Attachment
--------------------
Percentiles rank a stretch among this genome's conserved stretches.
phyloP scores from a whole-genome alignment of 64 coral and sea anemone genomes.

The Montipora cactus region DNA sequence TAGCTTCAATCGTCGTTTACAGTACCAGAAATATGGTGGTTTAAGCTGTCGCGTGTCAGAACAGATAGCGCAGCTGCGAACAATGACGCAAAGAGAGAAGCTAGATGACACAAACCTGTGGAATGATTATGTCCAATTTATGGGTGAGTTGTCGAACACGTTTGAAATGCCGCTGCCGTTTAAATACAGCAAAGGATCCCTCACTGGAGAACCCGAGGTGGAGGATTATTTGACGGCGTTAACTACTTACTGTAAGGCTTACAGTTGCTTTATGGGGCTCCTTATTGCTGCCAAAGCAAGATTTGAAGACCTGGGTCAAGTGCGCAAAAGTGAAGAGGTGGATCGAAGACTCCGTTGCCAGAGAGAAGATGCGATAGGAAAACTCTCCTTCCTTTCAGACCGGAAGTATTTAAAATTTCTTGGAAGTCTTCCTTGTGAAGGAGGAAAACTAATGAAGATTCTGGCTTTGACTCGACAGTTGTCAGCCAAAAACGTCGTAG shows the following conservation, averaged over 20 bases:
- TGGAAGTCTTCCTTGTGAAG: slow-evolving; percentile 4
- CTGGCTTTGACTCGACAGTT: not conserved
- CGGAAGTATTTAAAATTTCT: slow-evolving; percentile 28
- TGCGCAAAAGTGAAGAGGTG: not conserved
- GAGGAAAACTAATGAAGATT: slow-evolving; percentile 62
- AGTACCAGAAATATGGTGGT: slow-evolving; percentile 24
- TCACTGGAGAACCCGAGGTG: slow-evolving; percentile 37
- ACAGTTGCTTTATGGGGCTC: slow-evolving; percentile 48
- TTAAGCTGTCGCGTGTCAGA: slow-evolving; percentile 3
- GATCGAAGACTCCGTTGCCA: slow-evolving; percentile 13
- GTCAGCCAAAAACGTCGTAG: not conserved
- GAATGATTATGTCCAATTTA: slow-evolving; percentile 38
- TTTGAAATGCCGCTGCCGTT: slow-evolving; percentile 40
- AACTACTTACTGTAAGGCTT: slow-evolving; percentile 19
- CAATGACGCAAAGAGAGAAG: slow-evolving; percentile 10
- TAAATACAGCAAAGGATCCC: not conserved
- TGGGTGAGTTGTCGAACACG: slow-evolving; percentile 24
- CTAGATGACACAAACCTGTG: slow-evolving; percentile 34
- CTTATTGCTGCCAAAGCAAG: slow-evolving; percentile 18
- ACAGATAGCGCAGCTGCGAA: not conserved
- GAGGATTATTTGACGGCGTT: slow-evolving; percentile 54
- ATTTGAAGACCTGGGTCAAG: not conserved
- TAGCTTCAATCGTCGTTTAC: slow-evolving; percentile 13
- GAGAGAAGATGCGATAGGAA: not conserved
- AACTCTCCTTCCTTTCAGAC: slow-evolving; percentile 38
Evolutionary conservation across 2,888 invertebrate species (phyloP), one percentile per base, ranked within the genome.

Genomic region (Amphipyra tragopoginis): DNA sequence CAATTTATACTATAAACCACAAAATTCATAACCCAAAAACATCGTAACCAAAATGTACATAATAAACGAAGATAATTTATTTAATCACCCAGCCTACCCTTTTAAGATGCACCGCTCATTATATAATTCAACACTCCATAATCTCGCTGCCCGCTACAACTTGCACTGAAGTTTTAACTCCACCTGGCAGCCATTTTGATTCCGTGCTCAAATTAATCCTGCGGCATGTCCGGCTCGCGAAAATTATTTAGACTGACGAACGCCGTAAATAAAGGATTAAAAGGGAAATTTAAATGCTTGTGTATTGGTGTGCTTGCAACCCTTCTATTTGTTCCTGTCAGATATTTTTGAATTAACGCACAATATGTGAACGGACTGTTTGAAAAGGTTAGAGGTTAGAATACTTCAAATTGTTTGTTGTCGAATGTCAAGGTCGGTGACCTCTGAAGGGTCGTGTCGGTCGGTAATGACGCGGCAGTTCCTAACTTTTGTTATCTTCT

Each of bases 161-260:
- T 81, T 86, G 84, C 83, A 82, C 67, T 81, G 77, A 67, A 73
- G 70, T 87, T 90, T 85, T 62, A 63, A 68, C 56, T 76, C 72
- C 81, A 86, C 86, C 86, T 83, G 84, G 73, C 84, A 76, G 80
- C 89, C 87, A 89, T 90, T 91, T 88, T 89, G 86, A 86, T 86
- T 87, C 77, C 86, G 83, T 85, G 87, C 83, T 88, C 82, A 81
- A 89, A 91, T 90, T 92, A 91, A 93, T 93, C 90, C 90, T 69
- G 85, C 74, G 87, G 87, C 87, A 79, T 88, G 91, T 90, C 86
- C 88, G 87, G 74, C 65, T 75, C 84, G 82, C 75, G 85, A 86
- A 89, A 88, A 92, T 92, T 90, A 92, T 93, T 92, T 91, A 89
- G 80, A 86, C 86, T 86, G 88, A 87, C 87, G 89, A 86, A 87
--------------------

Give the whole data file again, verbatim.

Percentiles rank a stretch among this genome's conserved stretches.
phyloP scores from a whole-genome alignment of 64 coral and sea anemone genomes.

The Montipora cactus region DNA sequence TAGCTTCAATCGTCGTTTACAGTACCAGAAATATGGTGGTTTAAGCTGTCGCGTGTCAGAACAGATAGCGCAGCTGCGAACAATGACGCAAAGAGAGAAGCTAGATGACACAAACCTGTGGAATGATTATGTCCAATTTATGGGTGAGTTGTCGAACACGTTTGAAATGCCGCTGCCGTTTAAATACAGCAAAGGATCCCTCACTGGAGAACCCGAGGTGGAGGATTATTTGACGGCGTTAACTACTTACTGTAAGGCTTACAGTTGCTTTATGGGGCTCCTTATTGCTGCCAAAGCAAGATTTGAAGACCTGGGTCAAGTGCGCAAAAGTGAAGAGGTGGATCGAAGACTCCGTTGCCAGAGAGAAGATGCGATAGGAAAACTCTCCTTCCTTTCAGACCGGAAGTATTTAAAATTTCTTGGAAGTCTTCCTTGTGAAGGAGGAAAACTAATGAAGATTCTGGCTTTGACTCGACAGTTGTCAGCCAAAAACGTCGTAG shows the following conservation, averaged over 20 bases:
- TGGAAGTCTTCCTTGTGAAG: slow-evolving; percentile 4
- CTGGCTTTGACTCGACAGTT: not conserved
- CGGAAGTATTTAAAATTTCT: slow-evolving; percentile 28
- TGCGCAAAAGTGAAGAGGTG: not conserved
- GAGGAAAACTAATGAAGATT: slow-evolving; percentile 62
- AGTACCAGAAATATGGTGGT: slow-evolving; percentile 24
- TCACTGGAGAACCCGAGGTG: slow-evolving; percentile 37
- ACAGTTGCTTTATGGGGCTC: slow-evolving; percentile 48
- TTAAGCTGTCGCGTGTCAGA: slow-evolving; percentile 3
- GATCGAAGACTCCGTTGCCA: slow-evolving; percentile 13
- GTCAGCCAAAAACGTCGTAG: not conserved
- GAATGATTATGTCCAATTTA: slow-evolving; percentile 38
- TTTGAAATGCCGCTGCCGTT: slow-evolving; percentile 40
- AACTACTTACTGTAAGGCTT: slow-evolving; percentile 19
- CAATGACGCAAAGAGAGAAG: slow-evolving; percentile 10
- TAAATACAGCAAAGGATCCC: not conserved
- TGGGTGAGTTGTCGAACACG: slow-evolving; percentile 24
- CTAGATGACACAAACCTGTG: slow-evolving; percentile 34
- CTTATTGCTGCCAAAGCAAG: slow-evolving; percentile 18
- ACAGATAGCGCAGCTGCGAA: not conserved
- GAGGATTATTTGACGGCGTT: slow-evolving; percentile 54
- ATTTGAAGACCTGGGTCAAG: not conserved
- TAGCTTCAATCGTCGTTTAC: slow-evolving; percentile 13
- GAGAGAAGATGCGATAGGAA: not conserved
- AACTCTCCTTCCTTTCAGAC: slow-evolving; percentile 38
Evolutionary conservation across 2,888 invertebrate species (phyloP), one percentile per base, ranked within the genome.

Genomic region (Amphipyra tragopoginis): DNA sequence CAATTTATACTATAAACCACAAAATTCATAACCCAAAAACATCGTAACCAAAATGTACATAATAAACGAAGATAATTTATTTAATCACCCAGCCTACCCTTTTAAGATGCACCGCTCATTATATAATTCAACACTCCATAATCTCGCTGCCCGCTACAACTTGCACTGAAGTTTTAACTCCACCTGGCAGCCATTTTGATTCCGTGCTCAAATTAATCCTGCGGCATGTCCGGCTCGCGAAAATTATTTAGACTGACGAACGCCGTAAATAAAGGATTAAAAGGGAAATTTAAATGCTTGTGTATTGGTGTGCTTGCAACCCTTCTATTTGTTCCTGTCAGATATTTTTGAATTAACGCACAATATGTGAACGGACTGTTTGAAAAGGTTAGAGGTTAGAATACTTCAAATTGTTTGTTGTCGAATGTCAAGGTCGGTGACCTCTGAAGGGTCGTGTCGGTCGGTAATGACGCGGCAGTTCCTAACTTTTGTTATCTTCT

Each of bases 161-260:
- T 81, T 86, G 84, C 83, A 82, C 67, T 81, G 77, A 67, A 73
- G 70, T 87, T 90, T 85, T 62, A 63, A 68, C 56, T 76, C 72
- C 81, A 86, C 86, C 86, T 83, G 84, G 73, C 84, A 76, G 80
- C 89, C 87, A 89, T 90, T 91, T 88, T 89, G 86, A 86, T 86
- T 87, C 77, C 86, G 83, T 85, G 87, C 83, T 88, C 82, A 81
- A 89, A 91, T 90, T 92, A 91, A 93, T 93, C 90, C 90, T 69
- G 85, C 74, G 87, G 87, C 87, A 79, T 88, G 91, T 90, C 86
- C 88, G 87, G 74, C 65, T 75, C 84, G 82, C 75, G 85, A 86
- A 89, A 88, A 92, T 92, T 90, A 92, T 93, T 92, T 91, A 89
- G 80, A 86, C 86, T 86, G 88, A 87, C 87, G 89, A 86, A 87